Stories and a Lesson From the Road
When The Muscle Shoals Legacy of FAME was released on June 29 of this year, I didn’t go on some sort of full blown book tour or anything like that, but I did make a few stops across the state of Alabama. And that’s an interesting thing; chatting with people that you don’t know about this thing that you have created that they connect with.
When I finished writing the book, I never really looked at it again. It was no longer mine. It belonged to the publisher, it belonged to the people that bought it (many of you) and it belonged to the Shoals community; the latter being my top priority in the effort. When I negotiated that deal, I wanted to find a way to bridge a giant divide from the “Muscle Shoals” story that had been told and the one that we are still living out. There was no blueprint for that, and I felt the best way to create one was to simply speak to the people that lived it, people still living it, people that I call friends.
I think I hit the target. I’ve been told, at least, that the work was partially responsible for new life in the Fiddleworms. And nothing could make me happier.
But I digress.
Largely, when people want to talk to you about your work, it’s nothing more than a pleasantry. A “congratulations.” A “I look forward to reading it.”
But occasionally, someone will find some deeper connection. And I was reminded of this recently after reading “The World’s Largest Man” by Harrison Scott Key. I felt such a connection to his story that I felt a need to reach out to him and tell him and then I immediately felt like a dolt. He didn’t know me from Adam’s House Cat, the pet or the band which I wrote about, extensively, in the book.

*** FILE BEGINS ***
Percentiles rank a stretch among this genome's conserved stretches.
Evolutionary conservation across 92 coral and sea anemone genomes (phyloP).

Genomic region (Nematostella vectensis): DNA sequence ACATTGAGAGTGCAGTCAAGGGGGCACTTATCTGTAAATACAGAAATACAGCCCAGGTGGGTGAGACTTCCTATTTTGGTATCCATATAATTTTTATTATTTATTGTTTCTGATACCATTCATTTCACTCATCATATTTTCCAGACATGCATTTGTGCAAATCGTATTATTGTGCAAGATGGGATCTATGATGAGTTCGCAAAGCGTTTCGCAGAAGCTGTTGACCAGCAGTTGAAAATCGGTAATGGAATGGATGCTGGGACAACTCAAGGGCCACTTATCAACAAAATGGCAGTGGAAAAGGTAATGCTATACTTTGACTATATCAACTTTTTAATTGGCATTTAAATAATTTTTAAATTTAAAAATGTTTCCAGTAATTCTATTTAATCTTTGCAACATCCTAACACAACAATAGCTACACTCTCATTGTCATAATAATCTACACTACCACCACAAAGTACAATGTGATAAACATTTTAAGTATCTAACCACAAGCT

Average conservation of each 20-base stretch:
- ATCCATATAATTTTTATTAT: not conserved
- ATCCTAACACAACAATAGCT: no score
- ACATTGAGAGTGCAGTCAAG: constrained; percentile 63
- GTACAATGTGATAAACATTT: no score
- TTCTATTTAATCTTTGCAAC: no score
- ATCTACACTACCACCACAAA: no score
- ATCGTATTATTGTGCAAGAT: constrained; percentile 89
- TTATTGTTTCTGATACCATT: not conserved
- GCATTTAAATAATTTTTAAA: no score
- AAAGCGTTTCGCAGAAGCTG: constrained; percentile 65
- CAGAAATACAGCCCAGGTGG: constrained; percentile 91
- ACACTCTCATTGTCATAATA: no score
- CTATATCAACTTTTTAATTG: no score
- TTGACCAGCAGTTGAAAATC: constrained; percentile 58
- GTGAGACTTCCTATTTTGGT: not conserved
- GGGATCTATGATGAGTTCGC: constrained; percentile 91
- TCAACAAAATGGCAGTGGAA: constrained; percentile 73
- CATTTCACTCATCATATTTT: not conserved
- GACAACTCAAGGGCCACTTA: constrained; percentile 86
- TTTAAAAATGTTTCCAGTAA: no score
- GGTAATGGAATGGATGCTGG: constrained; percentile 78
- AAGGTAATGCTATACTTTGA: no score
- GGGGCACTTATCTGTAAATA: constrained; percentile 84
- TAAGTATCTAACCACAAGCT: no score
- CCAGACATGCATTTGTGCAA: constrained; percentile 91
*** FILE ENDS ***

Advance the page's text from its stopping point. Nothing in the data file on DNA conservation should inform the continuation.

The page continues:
I ran into at least two such men during my travels this summer. And it’s not strange, really, though it could be easy to dismiss it as such. It’s a little…difficult? When this type of interaction happens, the person you are speaking with can often be at Point Q in an A to Z conversation, while you are rapidly trying to catch up. They know about this thing they want to share with you. It’s something that they are very passionate about. Maybe you could be passionate about it? You’re not sure. This is the first that you’ve heard of it.
The first gentleman was 70, or thereabouts. He came to me at Coldwater Books in Tuscumbia, Alabama on July 19, the second Shoals appearance I had made that day. He took off his hat, a cowboy hat which was suede if I recall, and he politely handed it to me. He asked me, “Do you know where that hat came from?”
Well, no. I did not. We had only just met, and this was my first time holding his cowboy hat.
“That hat came from Jimmie Davis. And do you know who Jimmie Davis was?”
I still didn’t. But that was okay. It was just that he was at Point Q in this conversation and that I was trying to catch up and also that he didn’t care that I was behind. He just needed someone to listen.
“Jimmie Davis recorded a lot at FAME and no one ever knew it because he came in the back door. No one wanted to talk about it. I know it because I drove him to the studio and he gave me that hat as a tip.”